BRIDGE: The technology behind DEAD RISING 2 was written from scratch by Blue Castle Games, with no code porting from the previous game. Our first goal was to push the largest amount of zombies we could muster on screen. They are by no means intended to be supersmart killers, more like dumb animals that can be lured by a noisy helicopter or will continue to slip and fall on marbles over and over again. We have expanded on how they can be dispatched and played with—things like accurate modeling of slicing/decapitation, or freezing them with a CO2 fire extinguisher and then shattering them into tiny bits. Zombies are toys to play with in DEAD RISING, so we expanded on things like “pin-cushioning”; with a single zombie, you can slam a wooden barrel on, impale it with a stick through its abdomen and cap it off with a bucket on its head.
FANG: There were complaints with the first DEAD RISING centering on restrictions to the ability to explore at will, like the annoying messages from Otis, the 72-hour time limit, time-consuming rescue missions, the limited save points, etc. How have these issues been addressed in the sequel?
BRIDGE: We spent a lot of time debating what is core to DEAD RISING, and what we need to revise or cut altogether. Time is still a factor in DEAD RISING 2; the pressure and urgency is key to the feeling of dread, and also ties into the character-leveling system. The higher your level, the faster and stronger you are. The game isn’t necessarily over when you run out of time to beat a Case. The rest of the non-story-related missions continue, all resulting in several different endings when day three is reached. You can also restart the story at any time, carrying over your current level and allowing you to start the game stronger. We added call-waiting to the transceiver to get rid of the Otis hatred, along with expanding save slots from one to three. Players can experiment without painting themselves into a corner as a result.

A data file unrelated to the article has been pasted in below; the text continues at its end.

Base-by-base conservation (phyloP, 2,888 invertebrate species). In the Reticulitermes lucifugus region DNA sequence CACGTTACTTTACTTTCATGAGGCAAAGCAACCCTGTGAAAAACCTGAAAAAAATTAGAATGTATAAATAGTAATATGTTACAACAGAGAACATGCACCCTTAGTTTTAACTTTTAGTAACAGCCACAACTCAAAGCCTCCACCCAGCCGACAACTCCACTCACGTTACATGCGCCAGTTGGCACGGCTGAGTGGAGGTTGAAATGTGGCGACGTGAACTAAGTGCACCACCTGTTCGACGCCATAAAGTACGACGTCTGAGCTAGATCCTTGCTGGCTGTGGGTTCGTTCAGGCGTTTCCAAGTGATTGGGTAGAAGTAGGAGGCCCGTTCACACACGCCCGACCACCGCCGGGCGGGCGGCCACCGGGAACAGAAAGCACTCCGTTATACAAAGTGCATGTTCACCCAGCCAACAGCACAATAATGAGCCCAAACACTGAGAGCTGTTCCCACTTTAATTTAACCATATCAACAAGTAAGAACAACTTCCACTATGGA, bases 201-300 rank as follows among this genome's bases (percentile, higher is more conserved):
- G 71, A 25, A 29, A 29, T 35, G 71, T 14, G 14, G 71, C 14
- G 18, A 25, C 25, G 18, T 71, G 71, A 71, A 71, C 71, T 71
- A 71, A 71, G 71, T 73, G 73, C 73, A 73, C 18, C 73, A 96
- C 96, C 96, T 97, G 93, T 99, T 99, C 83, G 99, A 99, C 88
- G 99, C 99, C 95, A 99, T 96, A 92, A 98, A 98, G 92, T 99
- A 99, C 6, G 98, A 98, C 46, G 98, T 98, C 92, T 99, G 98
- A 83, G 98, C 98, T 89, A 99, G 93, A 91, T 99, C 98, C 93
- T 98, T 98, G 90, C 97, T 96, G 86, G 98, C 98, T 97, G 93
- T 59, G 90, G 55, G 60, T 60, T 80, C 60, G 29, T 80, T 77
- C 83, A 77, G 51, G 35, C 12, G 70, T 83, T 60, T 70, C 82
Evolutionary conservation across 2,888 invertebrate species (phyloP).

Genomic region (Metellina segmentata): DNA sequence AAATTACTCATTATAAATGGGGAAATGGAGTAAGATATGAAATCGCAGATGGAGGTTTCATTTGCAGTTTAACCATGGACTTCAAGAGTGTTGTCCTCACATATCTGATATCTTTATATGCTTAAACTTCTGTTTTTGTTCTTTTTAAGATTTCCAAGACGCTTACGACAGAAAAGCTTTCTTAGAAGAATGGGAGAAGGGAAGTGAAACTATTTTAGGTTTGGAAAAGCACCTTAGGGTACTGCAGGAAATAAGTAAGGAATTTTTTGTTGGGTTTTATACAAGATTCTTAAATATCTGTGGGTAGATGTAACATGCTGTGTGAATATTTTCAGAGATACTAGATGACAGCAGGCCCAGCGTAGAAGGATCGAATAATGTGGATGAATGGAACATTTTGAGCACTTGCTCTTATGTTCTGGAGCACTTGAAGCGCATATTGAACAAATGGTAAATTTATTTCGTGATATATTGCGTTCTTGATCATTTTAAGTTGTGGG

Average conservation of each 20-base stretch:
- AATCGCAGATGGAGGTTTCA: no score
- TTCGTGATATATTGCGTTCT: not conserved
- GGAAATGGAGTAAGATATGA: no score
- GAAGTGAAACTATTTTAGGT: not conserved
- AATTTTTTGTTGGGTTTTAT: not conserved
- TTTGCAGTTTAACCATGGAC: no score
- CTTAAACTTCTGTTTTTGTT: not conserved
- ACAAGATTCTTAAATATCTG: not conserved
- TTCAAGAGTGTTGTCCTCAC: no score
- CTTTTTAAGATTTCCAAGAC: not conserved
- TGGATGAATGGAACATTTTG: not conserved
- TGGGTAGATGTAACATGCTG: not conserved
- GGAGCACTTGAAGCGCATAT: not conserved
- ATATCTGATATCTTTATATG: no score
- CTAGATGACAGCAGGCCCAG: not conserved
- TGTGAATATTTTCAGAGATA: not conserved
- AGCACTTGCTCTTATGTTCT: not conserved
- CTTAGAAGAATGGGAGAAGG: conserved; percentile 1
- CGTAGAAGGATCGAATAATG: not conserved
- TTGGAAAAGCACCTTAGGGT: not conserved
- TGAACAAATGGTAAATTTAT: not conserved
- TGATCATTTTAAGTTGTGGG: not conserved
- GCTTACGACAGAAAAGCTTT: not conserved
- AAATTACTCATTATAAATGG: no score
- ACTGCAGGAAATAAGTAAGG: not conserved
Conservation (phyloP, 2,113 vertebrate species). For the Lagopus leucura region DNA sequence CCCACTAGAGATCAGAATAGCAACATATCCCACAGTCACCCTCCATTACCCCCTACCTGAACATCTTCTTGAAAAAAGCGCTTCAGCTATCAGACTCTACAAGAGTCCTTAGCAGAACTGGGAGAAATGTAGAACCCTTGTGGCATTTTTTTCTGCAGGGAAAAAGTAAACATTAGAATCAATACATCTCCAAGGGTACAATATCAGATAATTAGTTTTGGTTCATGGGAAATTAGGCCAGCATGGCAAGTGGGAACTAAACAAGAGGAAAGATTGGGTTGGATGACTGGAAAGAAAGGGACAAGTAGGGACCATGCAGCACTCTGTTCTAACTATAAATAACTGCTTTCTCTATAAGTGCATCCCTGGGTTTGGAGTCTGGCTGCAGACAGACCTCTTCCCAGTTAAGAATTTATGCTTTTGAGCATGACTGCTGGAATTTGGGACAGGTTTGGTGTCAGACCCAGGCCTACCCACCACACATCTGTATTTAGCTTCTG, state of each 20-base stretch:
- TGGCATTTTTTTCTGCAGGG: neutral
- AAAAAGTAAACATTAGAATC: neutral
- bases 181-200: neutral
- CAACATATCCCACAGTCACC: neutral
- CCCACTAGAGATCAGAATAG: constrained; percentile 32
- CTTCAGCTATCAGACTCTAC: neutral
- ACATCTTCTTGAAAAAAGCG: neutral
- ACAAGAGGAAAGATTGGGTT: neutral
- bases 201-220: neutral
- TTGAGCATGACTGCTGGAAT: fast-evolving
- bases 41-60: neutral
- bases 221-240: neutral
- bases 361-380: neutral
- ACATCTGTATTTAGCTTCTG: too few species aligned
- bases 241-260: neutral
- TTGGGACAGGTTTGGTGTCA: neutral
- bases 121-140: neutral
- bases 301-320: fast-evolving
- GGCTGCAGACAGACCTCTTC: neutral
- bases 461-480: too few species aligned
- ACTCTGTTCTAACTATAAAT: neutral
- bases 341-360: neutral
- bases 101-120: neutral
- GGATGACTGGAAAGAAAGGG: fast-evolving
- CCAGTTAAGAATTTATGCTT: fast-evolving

FANG: There were some very demented bosses in DEAD RISING, like Adam the Clown, the lecherous lesbian cop Jo Slade and the green-masked raincoat cultists; yellow slickers still freak me out when I see them! What new psychopaths can we look forward to in DEAD RISING 2?
BRIDGE: The true evil in DEAD RISING is humanity. We reach into some dark corners with our psychos, something we had a lot of fun developing. You will come across Randy the Bunny Gimp and his oversized chainsaw as he is about to forcibly marry a victim, and a couple of magicians who are actually cutting people into two. Without giving too much away, there are lots of crazed individuals in Fortune City.
FANG: Playing dress-up with your character was a brilliant element of DEAD RISING. Although it didn’t really affect game play, it was hysterical to kill zombies in, say, a half shirt and short shorts. Will the ability to change clothes offer any strategic elements in DEAD RISING 2? And what is the wildest outfit we can look forward to wearing?
BRIDGE: Clothing, for the most part, is a passive choice that players can experiment with. The idea behind it is that you start to go loopy surviving in an outbreak for days on end, so why not throw on a dress and straw hat and cut up some zombies for fun? We get a kick out of seeing the ridiculous outfits carry into the cinematic sequences…nothing more absurd then a touching scene between Chuck and Stacey while you are wearing a banana hammock à la BORAT. There are missions that require you to wear particular outfits, along with a hidden, surprise Capcom-tribute outfit that gives you new abilities.
TO BE CONTINUED